"The groundwork of all happiness is health." - Leigh Hunt

Weight loss drug Wegovy may help prevent heart attacks

August 8, 2023 – Heart and vascular problems resembling heart attacks and strokes were reduced by 20% in patients taking the favored but expensive weight-loss drug Wegovy, in line with a study involving greater than 17,000 individuals who were obese or obese and in addition suffered from heart problems.

The findings should improve patient access to the drug, a weight-loss tool that has been hampered up to now by skepticism from U.S. health insurers, who may now see broader health advantages than simply treating obese and obesity.

Wegovy manufacturer Novo Nordisk publishes The study results this morning. The study found that folks who received 2.4-milligram shots of semaglutide (brand name Wegovy) experienced a major 20% reduction in heart-related deaths, heart attacks or strokes.

The company stated that treatment with semaglutide also significantly reduced the incidence of every of those problems.

The results also showed a level of safety and patient tolerability for weekly injections that was consistent with previous reports. The FDA approved semaglutide in 2021 as Wegovy for weight reduction and as Ozempic with a maximum dose of two.0 milligrams for blood sugar control in individuals with type 2 diabetes. Semaglutide belongs to a category of medicine called glucagon-like peptide-1 (GLP-1) agonists.

“A good result for the patients”

“The top-line results … are exciting because preventing heart attacks and strokes with a drug that also reduces weight is very important for many patients, particularly if the data also show a meaningful improvement in patients' quality of life from the associated weight loss, which I suspect they will,” said Dr. Naveed Sattar, a professor of metabolic medicine on the University of Glasgow in Scotland, who was not involved within the study.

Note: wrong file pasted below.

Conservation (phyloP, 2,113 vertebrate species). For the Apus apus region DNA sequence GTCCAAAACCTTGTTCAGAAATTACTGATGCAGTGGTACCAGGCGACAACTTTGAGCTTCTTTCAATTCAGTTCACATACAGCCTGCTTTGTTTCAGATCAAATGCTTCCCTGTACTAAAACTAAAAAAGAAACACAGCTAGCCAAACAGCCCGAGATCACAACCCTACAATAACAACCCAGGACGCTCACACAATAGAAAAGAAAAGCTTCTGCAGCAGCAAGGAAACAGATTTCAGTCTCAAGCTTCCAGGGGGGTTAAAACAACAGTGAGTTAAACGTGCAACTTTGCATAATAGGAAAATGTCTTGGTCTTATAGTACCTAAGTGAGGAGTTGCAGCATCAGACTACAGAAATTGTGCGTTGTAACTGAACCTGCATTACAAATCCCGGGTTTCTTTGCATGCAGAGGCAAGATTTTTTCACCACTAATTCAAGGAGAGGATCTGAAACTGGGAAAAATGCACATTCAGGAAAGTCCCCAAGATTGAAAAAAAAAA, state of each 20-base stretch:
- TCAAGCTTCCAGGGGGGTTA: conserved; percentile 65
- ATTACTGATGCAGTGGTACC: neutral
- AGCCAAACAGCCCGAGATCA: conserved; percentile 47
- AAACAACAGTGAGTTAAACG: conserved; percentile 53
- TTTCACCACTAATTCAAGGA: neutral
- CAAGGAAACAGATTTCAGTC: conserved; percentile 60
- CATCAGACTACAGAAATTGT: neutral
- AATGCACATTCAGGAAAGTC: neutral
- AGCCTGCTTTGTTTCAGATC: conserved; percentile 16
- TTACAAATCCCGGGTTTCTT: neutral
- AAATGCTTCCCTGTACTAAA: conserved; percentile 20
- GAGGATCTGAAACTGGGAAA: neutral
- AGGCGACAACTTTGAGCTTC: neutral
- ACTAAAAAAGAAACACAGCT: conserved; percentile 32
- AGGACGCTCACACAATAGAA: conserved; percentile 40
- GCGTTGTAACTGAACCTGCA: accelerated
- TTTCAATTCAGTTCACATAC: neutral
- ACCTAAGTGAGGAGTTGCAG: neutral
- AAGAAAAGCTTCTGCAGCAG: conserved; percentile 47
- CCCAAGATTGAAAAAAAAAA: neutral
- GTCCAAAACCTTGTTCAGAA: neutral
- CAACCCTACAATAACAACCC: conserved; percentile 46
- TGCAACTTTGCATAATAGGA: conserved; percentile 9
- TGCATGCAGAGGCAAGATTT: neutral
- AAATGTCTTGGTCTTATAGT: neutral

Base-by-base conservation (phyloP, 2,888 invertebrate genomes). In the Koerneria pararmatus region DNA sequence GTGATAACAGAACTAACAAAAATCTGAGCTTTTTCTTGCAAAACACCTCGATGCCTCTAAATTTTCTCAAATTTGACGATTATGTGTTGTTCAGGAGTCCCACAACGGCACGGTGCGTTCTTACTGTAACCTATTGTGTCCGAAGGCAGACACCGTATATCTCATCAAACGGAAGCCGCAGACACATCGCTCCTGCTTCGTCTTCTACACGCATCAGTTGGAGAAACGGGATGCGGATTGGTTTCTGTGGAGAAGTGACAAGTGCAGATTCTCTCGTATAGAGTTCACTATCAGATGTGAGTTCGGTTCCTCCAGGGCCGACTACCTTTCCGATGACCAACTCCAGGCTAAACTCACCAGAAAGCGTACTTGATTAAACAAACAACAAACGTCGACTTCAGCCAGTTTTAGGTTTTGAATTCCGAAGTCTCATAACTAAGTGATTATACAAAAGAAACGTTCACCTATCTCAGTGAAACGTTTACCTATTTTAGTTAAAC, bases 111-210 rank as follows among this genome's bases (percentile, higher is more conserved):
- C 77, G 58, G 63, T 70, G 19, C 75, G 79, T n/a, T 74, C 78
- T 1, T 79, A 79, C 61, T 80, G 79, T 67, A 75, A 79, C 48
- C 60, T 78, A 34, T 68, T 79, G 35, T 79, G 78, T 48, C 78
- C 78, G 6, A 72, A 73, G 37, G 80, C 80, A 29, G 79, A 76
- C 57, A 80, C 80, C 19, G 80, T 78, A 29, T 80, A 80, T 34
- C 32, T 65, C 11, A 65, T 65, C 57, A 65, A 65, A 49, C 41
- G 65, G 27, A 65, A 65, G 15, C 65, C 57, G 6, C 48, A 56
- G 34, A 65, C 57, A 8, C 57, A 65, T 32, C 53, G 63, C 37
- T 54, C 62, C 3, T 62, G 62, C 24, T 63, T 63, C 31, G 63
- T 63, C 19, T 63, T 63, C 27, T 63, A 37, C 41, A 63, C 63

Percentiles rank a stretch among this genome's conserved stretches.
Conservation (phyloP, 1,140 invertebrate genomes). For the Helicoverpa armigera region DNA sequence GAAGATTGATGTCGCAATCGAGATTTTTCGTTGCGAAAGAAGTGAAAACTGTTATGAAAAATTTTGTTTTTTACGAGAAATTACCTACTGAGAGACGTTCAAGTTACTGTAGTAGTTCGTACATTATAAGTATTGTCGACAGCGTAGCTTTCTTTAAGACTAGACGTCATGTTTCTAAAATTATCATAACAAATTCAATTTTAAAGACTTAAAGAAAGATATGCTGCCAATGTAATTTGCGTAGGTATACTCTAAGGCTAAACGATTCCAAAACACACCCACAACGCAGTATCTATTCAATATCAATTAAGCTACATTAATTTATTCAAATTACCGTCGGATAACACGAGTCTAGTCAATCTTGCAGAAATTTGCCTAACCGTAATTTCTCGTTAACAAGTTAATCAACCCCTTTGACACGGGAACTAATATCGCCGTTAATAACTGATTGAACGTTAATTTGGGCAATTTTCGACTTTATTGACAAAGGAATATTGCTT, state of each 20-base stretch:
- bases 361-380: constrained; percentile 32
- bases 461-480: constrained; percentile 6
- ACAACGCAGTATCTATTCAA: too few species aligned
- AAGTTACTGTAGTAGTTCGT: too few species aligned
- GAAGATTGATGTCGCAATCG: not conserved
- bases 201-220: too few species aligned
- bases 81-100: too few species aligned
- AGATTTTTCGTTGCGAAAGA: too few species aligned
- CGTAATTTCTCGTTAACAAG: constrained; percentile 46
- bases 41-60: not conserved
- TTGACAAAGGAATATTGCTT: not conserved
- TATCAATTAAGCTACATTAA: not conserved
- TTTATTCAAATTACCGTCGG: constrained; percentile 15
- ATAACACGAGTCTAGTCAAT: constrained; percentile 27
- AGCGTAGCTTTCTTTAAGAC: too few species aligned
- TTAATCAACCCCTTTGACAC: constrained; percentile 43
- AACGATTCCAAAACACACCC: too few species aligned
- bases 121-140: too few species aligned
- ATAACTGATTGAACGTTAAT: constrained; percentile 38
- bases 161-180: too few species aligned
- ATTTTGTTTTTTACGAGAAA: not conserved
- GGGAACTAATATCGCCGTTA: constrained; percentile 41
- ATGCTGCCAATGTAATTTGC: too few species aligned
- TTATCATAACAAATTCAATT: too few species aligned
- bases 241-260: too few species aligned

“This is a good result for patients,” said Sattar, who also noted, “We do not know to what extent the weight loss effects of semaglutide, as opposed to its other direct effects on the blood vessels or the heart, are responsible for the 20 percent reduction in cardiovascular events. More data are needed to find out.”

Despite this ambiguity regarding the role that weight reduction itself played in producing these results, the findings rebut a long-standing misconception concerning the medical necessity and safety of weight reduction drugs when used solely for the aim of weight reduction.

Changing the perception of obesity

“To date, there are no approved weight management drugs that have been proven to provide effective weight control while reducing the risk of heart attack, stroke or cardiovascular death,” said Dr. Martin Holst Lange, Executive Vice President of Development at Novo Nordisk, in the corporate's press release.

Some of the early medical options to help weight reduction had significant unintended effects, including a rise in serious heart and vascular problems. This development led doctors to be very cautious concerning the safety of anti-obesity drugs and to consider that medically assisted weight reduction was useful for achieving health advantages.

This attitude has also contributed to medical health insurance firms now not covering the fee of weight reduction treatments. Medicare, for instance, has a long-standing policy against reimbursing weight-loss drugs, and a 2003 federal law prohibited Part D plans from offering that coverage.

According to Novo Nordisk's statement, a comprehensive report on the study's results will likely be presented at a scientific meeting later this 12 months.